World War II Navy Ship Is Tilting Into the Buffalo Waterfront

A warship that survived Japanese air attacks in the Pacific, a typhoon and barrages of artillery fire is sinking, slowly, far from the theaters where it saw combat decades ago: moored in the waterfront of Buffalo, NY

The ship, the USS The Sullivans, suffered “a serious hull breach” on Wednesday and began taking on water at its home for the last several decades, the Buffalo and Erie County Naval & Military Park, the authorities said on Thursday.

The breach occurred aft of midship on the starboard side — in the lower right section of the hull — the chief executive of the park, Paul Marzello, said at a news conference on Thursday.

The cause of the breach was unknown. “We have a problem and we don’t know what it is,” he said. The breach is causing the ship to tilt back and to the right, dipping its side of her at a stark angle into the lake’s murky waters.

On Friday, Mr. Marzello said in a phone interview that workers were “proceeding very cautiously.”

“We have a significant and cherished artifact that we want to save for generations to come,” he said, adding that officials were mindful of environmental concerns.

He said that when the ship arrived in Buffalo, in 1977, the Navy emptied it of fuel and oil to the best of its abilities. But, he said, “it’s much like you have a car that you run on empty, and there is residual left.”

The park said it has been working with marine engineers and members of a marine construction company, the Bidco Marine Group, as well as city and federal agencies: the Fire Department, the Police Department, the Department of Homeland Security and the Coast Guard.

Work began on Thursday morning as divers from Bidco were in the water “trying to assess the damage,” Mr. Marzello said. He said crews were pumping water out at a rate of “probably some 13,000 gallons per minute.”

“My optimism says that we are getting better,” he said. “We are pumping out now faster than we are taking in.”

He suggested that age played a role in the ship’s breach. “The problem is that we have an 80-year-old vessel that was meant to serve about 25 years, and she served us honorably,” he said. “Was she meant to be a museum ship? That was never in the plan. We are making it the plan because of what it symbolizes.”

Mayor Byron W. Brown, also speaking at the news conference, said Buffalo was “deeply concerned about the condition” of the ship. “This is an important part of our US naval heritage,” he said.

Commissioned in 1943, The Sullivans is one of four remaining examples of the Fletcher-class destroyer left in the world, according to the park.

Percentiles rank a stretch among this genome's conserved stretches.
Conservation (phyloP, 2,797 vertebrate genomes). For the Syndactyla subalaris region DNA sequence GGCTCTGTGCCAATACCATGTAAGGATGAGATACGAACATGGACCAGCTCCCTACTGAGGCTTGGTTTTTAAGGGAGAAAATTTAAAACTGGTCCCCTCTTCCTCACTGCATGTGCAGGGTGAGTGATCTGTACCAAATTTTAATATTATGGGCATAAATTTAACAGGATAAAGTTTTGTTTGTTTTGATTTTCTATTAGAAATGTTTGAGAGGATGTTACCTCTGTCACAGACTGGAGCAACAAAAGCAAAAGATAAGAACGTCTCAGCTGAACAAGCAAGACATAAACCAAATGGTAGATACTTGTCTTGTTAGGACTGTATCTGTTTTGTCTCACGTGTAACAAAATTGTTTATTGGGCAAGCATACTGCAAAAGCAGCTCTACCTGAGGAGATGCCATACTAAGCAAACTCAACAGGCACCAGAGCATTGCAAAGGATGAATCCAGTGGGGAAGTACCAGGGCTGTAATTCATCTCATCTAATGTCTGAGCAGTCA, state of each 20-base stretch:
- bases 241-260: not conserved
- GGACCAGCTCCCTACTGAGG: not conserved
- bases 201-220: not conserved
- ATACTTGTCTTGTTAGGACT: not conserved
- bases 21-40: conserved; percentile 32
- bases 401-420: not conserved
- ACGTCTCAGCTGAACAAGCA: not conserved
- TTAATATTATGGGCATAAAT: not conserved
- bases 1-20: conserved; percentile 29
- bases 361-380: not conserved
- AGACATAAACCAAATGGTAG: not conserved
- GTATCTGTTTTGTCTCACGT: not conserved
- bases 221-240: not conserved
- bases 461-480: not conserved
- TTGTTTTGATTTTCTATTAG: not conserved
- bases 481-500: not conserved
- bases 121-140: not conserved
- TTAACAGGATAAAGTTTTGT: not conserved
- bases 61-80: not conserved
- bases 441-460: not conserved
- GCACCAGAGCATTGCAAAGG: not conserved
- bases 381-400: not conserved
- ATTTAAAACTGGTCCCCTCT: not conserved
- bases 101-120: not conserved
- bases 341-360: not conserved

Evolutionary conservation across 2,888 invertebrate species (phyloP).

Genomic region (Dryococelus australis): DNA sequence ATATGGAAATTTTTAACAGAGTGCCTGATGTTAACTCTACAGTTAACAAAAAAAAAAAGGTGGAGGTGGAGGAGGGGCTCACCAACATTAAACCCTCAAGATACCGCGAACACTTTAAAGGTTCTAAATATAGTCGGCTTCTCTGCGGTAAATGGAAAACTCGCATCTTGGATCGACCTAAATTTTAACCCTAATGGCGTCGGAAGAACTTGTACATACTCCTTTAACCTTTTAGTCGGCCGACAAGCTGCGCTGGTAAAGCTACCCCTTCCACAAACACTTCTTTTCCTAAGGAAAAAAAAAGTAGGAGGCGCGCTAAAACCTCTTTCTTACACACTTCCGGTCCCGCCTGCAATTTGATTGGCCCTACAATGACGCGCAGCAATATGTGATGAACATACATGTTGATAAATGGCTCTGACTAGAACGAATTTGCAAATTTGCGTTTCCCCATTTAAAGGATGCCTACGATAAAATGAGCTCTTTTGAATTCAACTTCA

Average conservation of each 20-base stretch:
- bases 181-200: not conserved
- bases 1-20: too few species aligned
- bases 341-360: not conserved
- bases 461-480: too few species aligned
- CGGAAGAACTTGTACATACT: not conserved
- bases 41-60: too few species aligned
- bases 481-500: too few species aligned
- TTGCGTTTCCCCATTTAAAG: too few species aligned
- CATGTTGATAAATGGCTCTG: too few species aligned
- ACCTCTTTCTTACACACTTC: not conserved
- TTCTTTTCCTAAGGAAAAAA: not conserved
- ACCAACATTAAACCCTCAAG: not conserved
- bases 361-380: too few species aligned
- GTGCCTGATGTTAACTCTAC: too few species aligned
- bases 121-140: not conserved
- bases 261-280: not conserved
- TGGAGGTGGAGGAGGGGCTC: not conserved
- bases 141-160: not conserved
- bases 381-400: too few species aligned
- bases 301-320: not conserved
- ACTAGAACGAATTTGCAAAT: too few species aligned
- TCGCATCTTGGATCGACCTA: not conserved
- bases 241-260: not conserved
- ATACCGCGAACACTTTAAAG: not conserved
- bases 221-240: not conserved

The ship measures 376 feet long, had an armament that included caliber guns and depth charges, and was crewed by 310 sailors.

Named after five brothers who died during the battle of Guadalcanal, the destroyer left Pearl Harbor in 1944 and served in the Pacific for the remainder of World War II. According to the US Navy, The Sullivans bombed airfields on Iwo Jima, defended against Japanese air attacks, searched for submarines, rescued American sailors and Japanese merchant seaman, and supported the invasion of Okinawa.

The ship also saw action during the Korean War, supporting carriers as they attacked North Korean supply lines. The ship received nine battle stars for her service in World War II, and two for the Korean War, according to the Navy.

The ship was the first ship in the Navy to be named for more than one person, the park said. She was decommissioned in 1965 and donated in 1977 to Buffalo, where it has been designated a landmark for decades.

In 2018, the ship started sinking because of a crack in its hull, according to a local news station, WKBW-TV. The Park ran a fund-raising campaign to pay for the repairs, raising $1 million by late 2021.

Repairs for the ship began last summer but were stopped in October, a delay that Mr. Marzello attributed to lake conditions.

He said that the water must be at least 54 degrees for the epoxy filling used in the repairs to adhere to the steel of the ship. Repairs were expected to resume on Monday, before the new breach developed. The ship is not moored in deep water: When it floats, there is about five feet of water under the ship, according to the city’s Department of Public Works.

“We will right the ship,” he said. “She will not go down.”

In addition to The Sullivans, the park is the home of three other Navy vessels: the USS Little Rock, the USS Croaker and a PTF-17. Those ships, Mr. Marzello said, “will be unavailable to visitors until we figure this out.”

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